Other options
In addition to Original Medicare or a Medicare Advantage Plan, you may be able to join other types of Medicare health plans.  
You may be able to save money or have other choices if you have limited income and resources.
You may also have other coverage, like employer or union, military, or veterans' benefits. Feel free to reach us if you don't know or are confused about all the options! 




Signing Up for Medicare Part A & Part B
Some people get Part A and Part B automatically



If you’re already getting benefits from Social Security or the Railroad Retirement Board (RRB), you’ll automatically get Part A and Part B starting the first day of the month you turn 65. (If your birthday is on the first day of the month, Part A and Part B will start the first day of the prior month.) If you’re under 65 and disabled, you’ll automatically get Part A and Part B after you get disability benefits from Social Security for 24 months or certain disability benefits from the RRB for 24 months. If you have ALS (Amyotrophic Lateral Sclerosis, also called Lou Gehrig’s disease), you’ll get Part A and Part B automatically the month your disability benefits begin. 
If you’re automatically enrolled - you’ll get your red, white, and blue Medicare card in the mail 3 months before your 65th birthday or 25th month of disability benefits. If you’re going to wait to get Part B, follow the instructions that come with the card, and send the card back. If you keep the card, you keep Part B and will pay Part B premiums.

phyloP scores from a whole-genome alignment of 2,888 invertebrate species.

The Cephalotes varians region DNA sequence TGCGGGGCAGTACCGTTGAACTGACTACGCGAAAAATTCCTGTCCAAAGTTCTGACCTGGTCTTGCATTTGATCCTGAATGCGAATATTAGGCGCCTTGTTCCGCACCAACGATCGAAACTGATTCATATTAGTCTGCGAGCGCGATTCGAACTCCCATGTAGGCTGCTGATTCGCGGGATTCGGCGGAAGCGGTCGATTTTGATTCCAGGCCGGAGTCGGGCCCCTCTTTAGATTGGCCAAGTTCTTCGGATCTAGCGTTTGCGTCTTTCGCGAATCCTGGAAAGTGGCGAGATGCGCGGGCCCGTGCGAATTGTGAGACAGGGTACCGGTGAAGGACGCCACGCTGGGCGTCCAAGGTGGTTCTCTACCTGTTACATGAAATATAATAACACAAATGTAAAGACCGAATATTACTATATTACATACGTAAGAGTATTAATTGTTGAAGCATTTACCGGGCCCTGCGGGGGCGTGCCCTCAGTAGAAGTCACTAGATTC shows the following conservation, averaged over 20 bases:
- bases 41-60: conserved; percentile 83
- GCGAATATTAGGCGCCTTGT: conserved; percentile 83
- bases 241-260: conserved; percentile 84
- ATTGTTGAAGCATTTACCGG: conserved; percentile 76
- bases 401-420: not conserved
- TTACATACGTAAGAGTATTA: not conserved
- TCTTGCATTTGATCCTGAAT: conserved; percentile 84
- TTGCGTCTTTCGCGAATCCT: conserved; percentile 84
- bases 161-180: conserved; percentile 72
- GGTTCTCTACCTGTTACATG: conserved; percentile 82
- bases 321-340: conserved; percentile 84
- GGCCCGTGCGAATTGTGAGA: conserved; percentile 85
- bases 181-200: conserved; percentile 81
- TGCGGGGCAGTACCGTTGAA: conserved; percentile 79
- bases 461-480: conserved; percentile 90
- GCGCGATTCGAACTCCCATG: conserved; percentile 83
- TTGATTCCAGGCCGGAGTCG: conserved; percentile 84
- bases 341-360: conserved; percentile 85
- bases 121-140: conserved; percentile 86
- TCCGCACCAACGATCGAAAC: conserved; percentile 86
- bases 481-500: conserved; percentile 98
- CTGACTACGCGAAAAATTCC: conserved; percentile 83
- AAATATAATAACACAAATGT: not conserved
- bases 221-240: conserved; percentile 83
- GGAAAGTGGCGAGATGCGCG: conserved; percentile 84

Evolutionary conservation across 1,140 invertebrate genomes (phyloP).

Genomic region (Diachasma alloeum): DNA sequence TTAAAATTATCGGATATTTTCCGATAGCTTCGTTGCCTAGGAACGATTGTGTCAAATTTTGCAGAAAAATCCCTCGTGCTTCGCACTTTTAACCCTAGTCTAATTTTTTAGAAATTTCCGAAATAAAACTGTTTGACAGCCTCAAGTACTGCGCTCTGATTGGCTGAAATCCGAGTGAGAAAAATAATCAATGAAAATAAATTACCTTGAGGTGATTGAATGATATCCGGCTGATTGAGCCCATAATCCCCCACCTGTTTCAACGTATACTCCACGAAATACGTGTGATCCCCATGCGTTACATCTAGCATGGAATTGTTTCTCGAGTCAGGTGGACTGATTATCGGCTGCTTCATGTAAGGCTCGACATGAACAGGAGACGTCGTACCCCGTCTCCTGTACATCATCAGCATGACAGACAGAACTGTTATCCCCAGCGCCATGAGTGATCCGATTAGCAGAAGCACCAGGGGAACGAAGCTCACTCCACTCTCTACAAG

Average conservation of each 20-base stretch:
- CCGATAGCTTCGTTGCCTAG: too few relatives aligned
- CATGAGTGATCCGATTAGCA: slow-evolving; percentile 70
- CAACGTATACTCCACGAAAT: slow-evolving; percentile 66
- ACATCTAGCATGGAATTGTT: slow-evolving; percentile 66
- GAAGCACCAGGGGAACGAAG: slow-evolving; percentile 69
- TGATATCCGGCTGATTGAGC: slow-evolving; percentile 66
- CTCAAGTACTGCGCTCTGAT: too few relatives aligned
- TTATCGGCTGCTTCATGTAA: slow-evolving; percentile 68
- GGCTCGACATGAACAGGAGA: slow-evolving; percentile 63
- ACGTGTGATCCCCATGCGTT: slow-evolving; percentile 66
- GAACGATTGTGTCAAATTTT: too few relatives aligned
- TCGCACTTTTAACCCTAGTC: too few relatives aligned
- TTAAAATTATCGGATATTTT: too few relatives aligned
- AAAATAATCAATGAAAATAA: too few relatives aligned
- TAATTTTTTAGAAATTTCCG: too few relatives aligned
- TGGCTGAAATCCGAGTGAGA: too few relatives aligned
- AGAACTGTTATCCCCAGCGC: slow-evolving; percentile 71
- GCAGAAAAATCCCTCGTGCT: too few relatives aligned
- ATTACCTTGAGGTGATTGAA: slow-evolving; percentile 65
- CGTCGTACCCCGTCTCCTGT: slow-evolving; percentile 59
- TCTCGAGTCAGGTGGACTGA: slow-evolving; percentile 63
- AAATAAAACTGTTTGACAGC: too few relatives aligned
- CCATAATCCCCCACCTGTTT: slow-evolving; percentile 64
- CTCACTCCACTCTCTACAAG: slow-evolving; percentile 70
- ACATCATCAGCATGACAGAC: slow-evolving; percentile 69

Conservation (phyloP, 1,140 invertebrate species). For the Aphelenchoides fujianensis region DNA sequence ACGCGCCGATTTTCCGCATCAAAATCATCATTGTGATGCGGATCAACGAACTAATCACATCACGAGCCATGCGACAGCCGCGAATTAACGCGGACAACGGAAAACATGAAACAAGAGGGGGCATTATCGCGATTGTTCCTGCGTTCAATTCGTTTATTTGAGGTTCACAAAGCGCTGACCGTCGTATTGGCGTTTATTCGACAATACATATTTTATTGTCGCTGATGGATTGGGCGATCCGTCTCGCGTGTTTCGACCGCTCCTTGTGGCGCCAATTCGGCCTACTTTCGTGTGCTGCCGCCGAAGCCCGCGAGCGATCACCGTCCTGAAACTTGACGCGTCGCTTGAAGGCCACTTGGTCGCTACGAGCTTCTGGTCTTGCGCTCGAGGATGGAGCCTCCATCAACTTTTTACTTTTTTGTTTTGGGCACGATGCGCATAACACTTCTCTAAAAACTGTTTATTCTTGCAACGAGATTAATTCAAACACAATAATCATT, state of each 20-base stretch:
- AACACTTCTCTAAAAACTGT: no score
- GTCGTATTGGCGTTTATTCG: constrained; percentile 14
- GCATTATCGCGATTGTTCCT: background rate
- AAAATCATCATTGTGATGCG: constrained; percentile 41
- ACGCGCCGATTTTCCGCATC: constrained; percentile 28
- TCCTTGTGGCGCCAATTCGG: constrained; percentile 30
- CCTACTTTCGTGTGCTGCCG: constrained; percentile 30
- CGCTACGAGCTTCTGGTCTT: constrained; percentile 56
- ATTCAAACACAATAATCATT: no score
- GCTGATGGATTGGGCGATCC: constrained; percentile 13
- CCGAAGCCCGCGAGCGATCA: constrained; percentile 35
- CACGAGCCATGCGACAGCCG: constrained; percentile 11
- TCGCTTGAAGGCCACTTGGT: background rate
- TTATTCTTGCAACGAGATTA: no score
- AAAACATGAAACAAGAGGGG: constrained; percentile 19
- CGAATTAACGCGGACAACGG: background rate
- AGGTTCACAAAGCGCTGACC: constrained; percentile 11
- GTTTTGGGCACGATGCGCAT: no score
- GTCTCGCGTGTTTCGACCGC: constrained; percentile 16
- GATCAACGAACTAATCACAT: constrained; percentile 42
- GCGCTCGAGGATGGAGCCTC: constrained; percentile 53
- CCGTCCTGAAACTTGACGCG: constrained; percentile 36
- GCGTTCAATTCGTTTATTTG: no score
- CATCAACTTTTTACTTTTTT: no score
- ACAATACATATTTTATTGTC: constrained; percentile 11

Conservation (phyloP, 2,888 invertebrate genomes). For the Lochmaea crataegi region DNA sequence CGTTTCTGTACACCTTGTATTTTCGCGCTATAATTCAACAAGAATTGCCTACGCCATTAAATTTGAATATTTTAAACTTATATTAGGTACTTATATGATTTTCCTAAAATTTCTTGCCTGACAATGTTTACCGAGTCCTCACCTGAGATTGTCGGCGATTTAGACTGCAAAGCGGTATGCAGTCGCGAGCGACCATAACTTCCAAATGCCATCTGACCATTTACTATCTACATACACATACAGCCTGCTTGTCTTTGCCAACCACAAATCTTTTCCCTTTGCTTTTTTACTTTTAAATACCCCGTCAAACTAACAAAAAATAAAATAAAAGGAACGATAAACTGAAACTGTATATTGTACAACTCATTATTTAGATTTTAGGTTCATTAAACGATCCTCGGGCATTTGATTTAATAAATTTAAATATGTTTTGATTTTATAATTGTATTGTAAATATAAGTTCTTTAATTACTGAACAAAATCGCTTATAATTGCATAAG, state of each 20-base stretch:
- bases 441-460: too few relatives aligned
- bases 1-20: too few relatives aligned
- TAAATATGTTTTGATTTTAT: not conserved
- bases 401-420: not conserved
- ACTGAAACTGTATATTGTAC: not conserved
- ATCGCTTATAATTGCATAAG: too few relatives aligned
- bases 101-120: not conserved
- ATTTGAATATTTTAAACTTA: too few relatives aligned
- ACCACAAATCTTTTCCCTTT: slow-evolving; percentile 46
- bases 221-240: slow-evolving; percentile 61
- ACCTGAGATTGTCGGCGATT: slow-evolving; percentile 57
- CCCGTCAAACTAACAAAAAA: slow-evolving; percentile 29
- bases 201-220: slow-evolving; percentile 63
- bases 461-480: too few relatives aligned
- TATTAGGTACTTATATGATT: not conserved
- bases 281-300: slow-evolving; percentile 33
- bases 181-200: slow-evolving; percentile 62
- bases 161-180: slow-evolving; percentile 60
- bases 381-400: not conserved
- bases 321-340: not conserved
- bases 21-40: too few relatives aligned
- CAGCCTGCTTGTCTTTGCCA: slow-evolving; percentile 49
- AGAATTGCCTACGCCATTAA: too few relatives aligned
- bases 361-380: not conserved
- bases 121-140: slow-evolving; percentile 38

If I’m not automatically enrolled in Medicare, when can I sign up?

If you want Part A and/or Part B, you can sign up during the times listed below. In most cases, if you don’t sign up for Medicare when you’re first eligible, you may have to pay a late enrollment penalty for as long as you have Part B. 

Initial Enrollment Period 

You can sign up for Part A and/or Part B during the 7-month period that begins 3 months before the month you turn 65, includes the month you turn 65, and ends 3 months after the month you turn 65. If you sign up for Part A and/or Part B during the first 3 months of your Initial Enrollment Period, in most cases, your coverage starts the first day of your birthday month. However, if your birthday is on the first day of the month, your coverage will start the first day of the prior month. 
If you enroll in Part A and/or Part B the month you turn 65 or during the last 3 months of your Initial Enrollment Period, the start date for your Medicare coverage will be delayed. 

General Enrollment Period 
If you didn’t sign up for Part A and/or Part B (for which you must pay premiums) during your Initial Enrollment Period and you aren’t eligible for a Special Enrollment Period (see below), you can sign up between January 1–March 31 each year. Your coverage will begin July 1 of that year. You may have to pay a higher Part A and/or Part B premium for late enrollment.